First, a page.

Air Transport World

On the bar-code road: electronic advances promise easier and faster movement from check-in to aircraft for passengers and their baggage.

Passengers and baggage should be moving through many U.S. airports more quickly and easily this fall, thanks to ongoing technological advances and loosening air line purse strings.

Several new information-technology products are beginning to progress beyond the test phase and into the mainstream of airline operations, among them Delta's Strategic Airport Systems and American's new AAccess electronic ticketing, which the latter airline says is the first to allow a traveler to go from home computer to airplane seat without any intervening stops inside the terminal.

Also making their appearance are direct links between FAA terminal radars and airport flight-information-display systems. real-time wireless baggage scanners and check-in terminals, curbside boarding pass printers and a variety of self-service devices with which passengers can perform tasks such as changing their seat assignments or checking their frequent-flier mileage. But Steve Clampett, senior VP-airline solutions at Sabre Decision Technologies, says: "The jury's still out as to who's going to get the real business value out of [these technologies] first. That's where the real race is."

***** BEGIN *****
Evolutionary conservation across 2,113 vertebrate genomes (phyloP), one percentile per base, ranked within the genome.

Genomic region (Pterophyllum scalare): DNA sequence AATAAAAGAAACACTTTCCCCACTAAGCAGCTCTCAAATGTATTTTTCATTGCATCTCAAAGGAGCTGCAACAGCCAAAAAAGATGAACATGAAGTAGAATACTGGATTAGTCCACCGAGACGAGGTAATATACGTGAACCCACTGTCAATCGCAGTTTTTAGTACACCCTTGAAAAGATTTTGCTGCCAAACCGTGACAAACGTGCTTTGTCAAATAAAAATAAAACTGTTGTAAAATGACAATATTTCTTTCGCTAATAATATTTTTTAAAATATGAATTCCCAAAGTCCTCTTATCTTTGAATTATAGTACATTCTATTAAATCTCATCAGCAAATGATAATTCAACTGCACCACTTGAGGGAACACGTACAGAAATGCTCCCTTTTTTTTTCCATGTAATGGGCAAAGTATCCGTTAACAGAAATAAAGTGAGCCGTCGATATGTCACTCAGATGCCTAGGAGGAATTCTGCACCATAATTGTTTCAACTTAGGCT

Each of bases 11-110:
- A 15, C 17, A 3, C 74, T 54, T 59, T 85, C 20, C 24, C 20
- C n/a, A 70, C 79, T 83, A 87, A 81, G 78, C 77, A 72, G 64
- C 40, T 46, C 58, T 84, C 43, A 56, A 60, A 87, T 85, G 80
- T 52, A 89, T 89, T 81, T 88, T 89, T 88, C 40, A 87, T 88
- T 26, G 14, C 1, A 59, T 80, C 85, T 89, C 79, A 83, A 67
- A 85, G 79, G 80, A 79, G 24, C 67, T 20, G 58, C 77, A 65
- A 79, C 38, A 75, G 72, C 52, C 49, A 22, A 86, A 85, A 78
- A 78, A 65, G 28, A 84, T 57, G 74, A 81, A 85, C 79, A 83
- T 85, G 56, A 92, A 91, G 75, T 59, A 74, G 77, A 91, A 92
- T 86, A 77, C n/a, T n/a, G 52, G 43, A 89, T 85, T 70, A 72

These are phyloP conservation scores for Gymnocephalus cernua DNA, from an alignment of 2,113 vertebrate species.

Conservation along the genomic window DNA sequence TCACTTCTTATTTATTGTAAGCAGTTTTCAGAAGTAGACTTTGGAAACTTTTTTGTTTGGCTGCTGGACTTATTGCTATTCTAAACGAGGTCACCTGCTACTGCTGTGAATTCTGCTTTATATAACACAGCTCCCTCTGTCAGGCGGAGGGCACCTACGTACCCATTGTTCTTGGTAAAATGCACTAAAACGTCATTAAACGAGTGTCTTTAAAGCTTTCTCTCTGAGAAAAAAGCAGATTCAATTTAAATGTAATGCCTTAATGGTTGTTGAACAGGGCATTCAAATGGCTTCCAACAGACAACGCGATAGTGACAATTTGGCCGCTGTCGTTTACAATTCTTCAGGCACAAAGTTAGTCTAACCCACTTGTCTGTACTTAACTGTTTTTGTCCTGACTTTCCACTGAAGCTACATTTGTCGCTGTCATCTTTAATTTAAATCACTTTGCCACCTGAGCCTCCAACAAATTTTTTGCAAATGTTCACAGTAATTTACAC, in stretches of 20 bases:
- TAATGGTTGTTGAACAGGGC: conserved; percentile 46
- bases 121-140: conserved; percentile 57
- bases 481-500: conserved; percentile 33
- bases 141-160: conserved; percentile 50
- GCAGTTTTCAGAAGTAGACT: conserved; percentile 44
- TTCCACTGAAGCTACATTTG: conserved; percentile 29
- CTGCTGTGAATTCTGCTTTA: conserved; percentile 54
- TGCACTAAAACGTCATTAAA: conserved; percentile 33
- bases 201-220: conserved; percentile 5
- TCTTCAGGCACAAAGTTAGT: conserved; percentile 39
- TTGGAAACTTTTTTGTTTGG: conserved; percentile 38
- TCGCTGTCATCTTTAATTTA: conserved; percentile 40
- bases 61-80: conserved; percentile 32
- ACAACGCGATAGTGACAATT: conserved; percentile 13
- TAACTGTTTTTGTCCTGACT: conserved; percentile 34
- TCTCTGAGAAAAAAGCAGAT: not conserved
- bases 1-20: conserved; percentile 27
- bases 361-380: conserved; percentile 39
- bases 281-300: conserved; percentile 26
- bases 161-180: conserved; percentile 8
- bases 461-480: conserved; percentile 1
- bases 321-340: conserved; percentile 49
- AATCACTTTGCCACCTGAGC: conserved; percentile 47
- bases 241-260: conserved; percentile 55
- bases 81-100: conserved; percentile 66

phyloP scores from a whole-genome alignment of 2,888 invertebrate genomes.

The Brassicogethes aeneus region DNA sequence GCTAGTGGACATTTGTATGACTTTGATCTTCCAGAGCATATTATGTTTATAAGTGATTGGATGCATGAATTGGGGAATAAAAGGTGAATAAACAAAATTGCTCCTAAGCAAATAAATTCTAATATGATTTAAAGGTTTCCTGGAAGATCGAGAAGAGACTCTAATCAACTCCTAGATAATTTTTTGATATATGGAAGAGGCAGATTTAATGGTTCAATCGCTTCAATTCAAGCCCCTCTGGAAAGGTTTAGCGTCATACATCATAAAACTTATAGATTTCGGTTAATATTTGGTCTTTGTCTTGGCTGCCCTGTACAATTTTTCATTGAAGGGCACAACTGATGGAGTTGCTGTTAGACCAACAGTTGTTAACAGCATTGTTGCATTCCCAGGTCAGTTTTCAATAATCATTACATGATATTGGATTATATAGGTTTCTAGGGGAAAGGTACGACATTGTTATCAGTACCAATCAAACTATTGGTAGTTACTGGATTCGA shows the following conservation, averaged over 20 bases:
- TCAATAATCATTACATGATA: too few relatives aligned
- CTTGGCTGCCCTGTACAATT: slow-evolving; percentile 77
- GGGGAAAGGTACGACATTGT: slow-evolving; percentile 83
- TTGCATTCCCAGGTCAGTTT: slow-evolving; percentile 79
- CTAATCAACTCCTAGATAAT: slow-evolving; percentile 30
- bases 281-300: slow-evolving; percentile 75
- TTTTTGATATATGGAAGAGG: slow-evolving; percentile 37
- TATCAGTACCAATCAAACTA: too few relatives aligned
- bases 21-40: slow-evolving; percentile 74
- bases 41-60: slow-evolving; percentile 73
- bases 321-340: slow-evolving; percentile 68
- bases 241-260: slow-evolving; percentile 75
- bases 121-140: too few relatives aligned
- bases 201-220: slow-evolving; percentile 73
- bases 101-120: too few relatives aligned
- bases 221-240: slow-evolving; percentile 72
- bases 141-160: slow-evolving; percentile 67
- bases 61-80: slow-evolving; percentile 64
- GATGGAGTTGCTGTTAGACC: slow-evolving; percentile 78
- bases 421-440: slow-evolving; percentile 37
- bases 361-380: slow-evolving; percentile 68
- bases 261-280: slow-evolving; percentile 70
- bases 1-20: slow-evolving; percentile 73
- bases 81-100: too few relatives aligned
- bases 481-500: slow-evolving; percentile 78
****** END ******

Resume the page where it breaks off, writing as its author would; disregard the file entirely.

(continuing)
Meanwhile, two big players in the IT solutions game are undergoing some fundamental changes of their own. The Sabre Group, of which SDT is a $350 million revenue unit, has emerged from under American's wing as a wholly owned subsidiary of AMR Corp., and rumors persist that all or part of it will be sold off. Shifting in the opposite direction and hoping to give SDT some strong competition is Delta's wholly owned --as of July 1--technology subsidiary TransQuest, which was created at the beginning of 1995 as a joint venture between the airline and AT&T Global Information Solutions (A71E 8/96). GIS became NCR with AT&T's restructuring earlier this year and TransQuest was divested.

With the launch of AAccess this month, SDT is devoting increasing attention to IT products that can improve the management of day-to-day airport operations, says Clampett. "Historically, the decision support community has spent a lot of time trying to figure out how to build good plans and not much time on mechanisms for executing those plans," he says. …

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